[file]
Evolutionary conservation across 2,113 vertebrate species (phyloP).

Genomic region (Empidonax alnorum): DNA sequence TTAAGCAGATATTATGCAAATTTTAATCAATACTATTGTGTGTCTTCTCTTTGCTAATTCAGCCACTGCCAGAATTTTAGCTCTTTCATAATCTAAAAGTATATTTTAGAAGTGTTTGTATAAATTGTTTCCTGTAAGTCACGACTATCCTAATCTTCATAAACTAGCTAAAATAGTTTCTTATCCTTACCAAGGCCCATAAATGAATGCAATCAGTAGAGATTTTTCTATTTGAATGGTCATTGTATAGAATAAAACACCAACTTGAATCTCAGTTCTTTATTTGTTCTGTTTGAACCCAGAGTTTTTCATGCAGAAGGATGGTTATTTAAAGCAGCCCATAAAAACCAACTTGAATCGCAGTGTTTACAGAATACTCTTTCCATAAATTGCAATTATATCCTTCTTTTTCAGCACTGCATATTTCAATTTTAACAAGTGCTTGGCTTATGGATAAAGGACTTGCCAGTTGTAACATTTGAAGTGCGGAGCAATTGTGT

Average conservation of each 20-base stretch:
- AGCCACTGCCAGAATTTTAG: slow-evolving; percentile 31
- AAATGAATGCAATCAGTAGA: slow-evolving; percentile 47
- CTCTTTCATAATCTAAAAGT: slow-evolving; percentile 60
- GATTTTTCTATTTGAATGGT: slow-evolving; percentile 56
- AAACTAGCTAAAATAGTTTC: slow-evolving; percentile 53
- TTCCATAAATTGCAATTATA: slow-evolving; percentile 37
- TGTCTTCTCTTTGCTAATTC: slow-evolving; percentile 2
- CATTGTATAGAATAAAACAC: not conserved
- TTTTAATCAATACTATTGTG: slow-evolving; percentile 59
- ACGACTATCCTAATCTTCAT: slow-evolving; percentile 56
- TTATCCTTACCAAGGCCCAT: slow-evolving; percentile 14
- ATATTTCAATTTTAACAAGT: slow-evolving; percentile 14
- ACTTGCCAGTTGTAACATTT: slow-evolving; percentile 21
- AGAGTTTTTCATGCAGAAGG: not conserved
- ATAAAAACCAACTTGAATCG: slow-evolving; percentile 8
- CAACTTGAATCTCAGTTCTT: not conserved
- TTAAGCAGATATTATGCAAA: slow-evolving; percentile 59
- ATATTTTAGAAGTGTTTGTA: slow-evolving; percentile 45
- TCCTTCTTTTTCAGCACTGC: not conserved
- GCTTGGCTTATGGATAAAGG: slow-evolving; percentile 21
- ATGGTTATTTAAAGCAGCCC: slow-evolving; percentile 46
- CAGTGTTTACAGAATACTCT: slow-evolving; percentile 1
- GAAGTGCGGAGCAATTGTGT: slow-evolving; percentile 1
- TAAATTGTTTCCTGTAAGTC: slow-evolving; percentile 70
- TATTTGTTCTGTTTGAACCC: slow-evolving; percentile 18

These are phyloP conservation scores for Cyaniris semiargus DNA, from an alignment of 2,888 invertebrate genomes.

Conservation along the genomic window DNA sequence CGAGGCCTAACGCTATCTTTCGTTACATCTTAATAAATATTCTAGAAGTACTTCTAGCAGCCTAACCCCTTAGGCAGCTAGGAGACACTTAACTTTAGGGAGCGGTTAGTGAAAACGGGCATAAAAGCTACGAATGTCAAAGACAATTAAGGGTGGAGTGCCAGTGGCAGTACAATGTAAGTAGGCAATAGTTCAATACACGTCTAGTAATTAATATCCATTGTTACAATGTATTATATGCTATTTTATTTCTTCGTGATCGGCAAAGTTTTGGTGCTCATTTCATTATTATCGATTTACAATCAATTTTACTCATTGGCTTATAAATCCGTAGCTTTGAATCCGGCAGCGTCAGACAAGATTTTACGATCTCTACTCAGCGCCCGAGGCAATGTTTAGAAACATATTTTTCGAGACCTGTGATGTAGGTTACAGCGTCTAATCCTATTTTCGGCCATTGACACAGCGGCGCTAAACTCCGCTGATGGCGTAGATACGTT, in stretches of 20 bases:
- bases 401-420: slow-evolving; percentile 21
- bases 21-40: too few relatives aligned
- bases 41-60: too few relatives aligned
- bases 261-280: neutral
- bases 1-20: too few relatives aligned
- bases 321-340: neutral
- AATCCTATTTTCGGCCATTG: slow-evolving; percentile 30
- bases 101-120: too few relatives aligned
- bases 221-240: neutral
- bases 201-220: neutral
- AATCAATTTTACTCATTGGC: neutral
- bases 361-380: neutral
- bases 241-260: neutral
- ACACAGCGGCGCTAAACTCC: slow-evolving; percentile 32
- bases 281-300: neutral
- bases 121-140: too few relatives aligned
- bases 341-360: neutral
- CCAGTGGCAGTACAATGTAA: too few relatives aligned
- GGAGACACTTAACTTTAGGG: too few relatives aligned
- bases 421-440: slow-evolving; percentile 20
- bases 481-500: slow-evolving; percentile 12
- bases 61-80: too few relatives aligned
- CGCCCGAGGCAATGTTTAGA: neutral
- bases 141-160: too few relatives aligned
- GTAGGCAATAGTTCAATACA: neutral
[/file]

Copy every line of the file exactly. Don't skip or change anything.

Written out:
Evolutionary conservation across 2,113 vertebrate species (phyloP).

Genomic region (Empidonax alnorum): DNA sequence TTAAGCAGATATTATGCAAATTTTAATCAATACTATTGTGTGTCTTCTCTTTGCTAATTCAGCCACTGCCAGAATTTTAGCTCTTTCATAATCTAAAAGTATATTTTAGAAGTGTTTGTATAAATTGTTTCCTGTAAGTCACGACTATCCTAATCTTCATAAACTAGCTAAAATAGTTTCTTATCCTTACCAAGGCCCATAAATGAATGCAATCAGTAGAGATTTTTCTATTTGAATGGTCATTGTATAGAATAAAACACCAACTTGAATCTCAGTTCTTTATTTGTTCTGTTTGAACCCAGAGTTTTTCATGCAGAAGGATGGTTATTTAAAGCAGCCCATAAAAACCAACTTGAATCGCAGTGTTTACAGAATACTCTTTCCATAAATTGCAATTATATCCTTCTTTTTCAGCACTGCATATTTCAATTTTAACAAGTGCTTGGCTTATGGATAAAGGACTTGCCAGTTGTAACATTTGAAGTGCGGAGCAATTGTGT

Average conservation of each 20-base stretch:
- AGCCACTGCCAGAATTTTAG: slow-evolving; percentile 31
- AAATGAATGCAATCAGTAGA: slow-evolving; percentile 47
- CTCTTTCATAATCTAAAAGT: slow-evolving; percentile 60
- GATTTTTCTATTTGAATGGT: slow-evolving; percentile 56
- AAACTAGCTAAAATAGTTTC: slow-evolving; percentile 53
- TTCCATAAATTGCAATTATA: slow-evolving; percentile 37
- TGTCTTCTCTTTGCTAATTC: slow-evolving; percentile 2
- CATTGTATAGAATAAAACAC: not conserved
- TTTTAATCAATACTATTGTG: slow-evolving; percentile 59
- ACGACTATCCTAATCTTCAT: slow-evolving; percentile 56
- TTATCCTTACCAAGGCCCAT: slow-evolving; percentile 14
- ATATTTCAATTTTAACAAGT: slow-evolving; percentile 14
- ACTTGCCAGTTGTAACATTT: slow-evolving; percentile 21
- AGAGTTTTTCATGCAGAAGG: not conserved
- ATAAAAACCAACTTGAATCG: slow-evolving; percentile 8
- CAACTTGAATCTCAGTTCTT: not conserved
- TTAAGCAGATATTATGCAAA: slow-evolving; percentile 59
- ATATTTTAGAAGTGTTTGTA: slow-evolving; percentile 45
- TCCTTCTTTTTCAGCACTGC: not conserved
- GCTTGGCTTATGGATAAAGG: slow-evolving; percentile 21
- ATGGTTATTTAAAGCAGCCC: slow-evolving; percentile 46
- CAGTGTTTACAGAATACTCT: slow-evolving; percentile 1
- GAAGTGCGGAGCAATTGTGT: slow-evolving; percentile 1
- TAAATTGTTTCCTGTAAGTC: slow-evolving; percentile 70
- TATTTGTTCTGTTTGAACCC: slow-evolving; percentile 18

These are phyloP conservation scores for Cyaniris semiargus DNA, from an alignment of 2,888 invertebrate genomes.

Conservation along the genomic window DNA sequence CGAGGCCTAACGCTATCTTTCGTTACATCTTAATAAATATTCTAGAAGTACTTCTAGCAGCCTAACCCCTTAGGCAGCTAGGAGACACTTAACTTTAGGGAGCGGTTAGTGAAAACGGGCATAAAAGCTACGAATGTCAAAGACAATTAAGGGTGGAGTGCCAGTGGCAGTACAATGTAAGTAGGCAATAGTTCAATACACGTCTAGTAATTAATATCCATTGTTACAATGTATTATATGCTATTTTATTTCTTCGTGATCGGCAAAGTTTTGGTGCTCATTTCATTATTATCGATTTACAATCAATTTTACTCATTGGCTTATAAATCCGTAGCTTTGAATCCGGCAGCGTCAGACAAGATTTTACGATCTCTACTCAGCGCCCGAGGCAATGTTTAGAAACATATTTTTCGAGACCTGTGATGTAGGTTACAGCGTCTAATCCTATTTTCGGCCATTGACACAGCGGCGCTAAACTCCGCTGATGGCGTAGATACGTT, in stretches of 20 bases:
- bases 401-420: slow-evolving; percentile 21
- bases 21-40: too few relatives aligned
- bases 41-60: too few relatives aligned
- bases 261-280: neutral
- bases 1-20: too few relatives aligned
- bases 321-340: neutral
- AATCCTATTTTCGGCCATTG: slow-evolving; percentile 30
- bases 101-120: too few relatives aligned
- bases 221-240: neutral
- bases 201-220: neutral
- AATCAATTTTACTCATTGGC: neutral
- bases 361-380: neutral
- bases 241-260: neutral
- ACACAGCGGCGCTAAACTCC: slow-evolving; percentile 32
- bases 281-300: neutral
- bases 121-140: too few relatives aligned
- bases 341-360: neutral
- CCAGTGGCAGTACAATGTAA: too few relatives aligned
- GGAGACACTTAACTTTAGGG: too few relatives aligned
- bases 421-440: slow-evolving; percentile 20
- bases 481-500: slow-evolving; percentile 12
- bases 61-80: too few relatives aligned
- CGCCCGAGGCAATGTTTAGA: neutral
- bases 141-160: too few relatives aligned
- GTAGGCAATAGTTCAATACA: neutral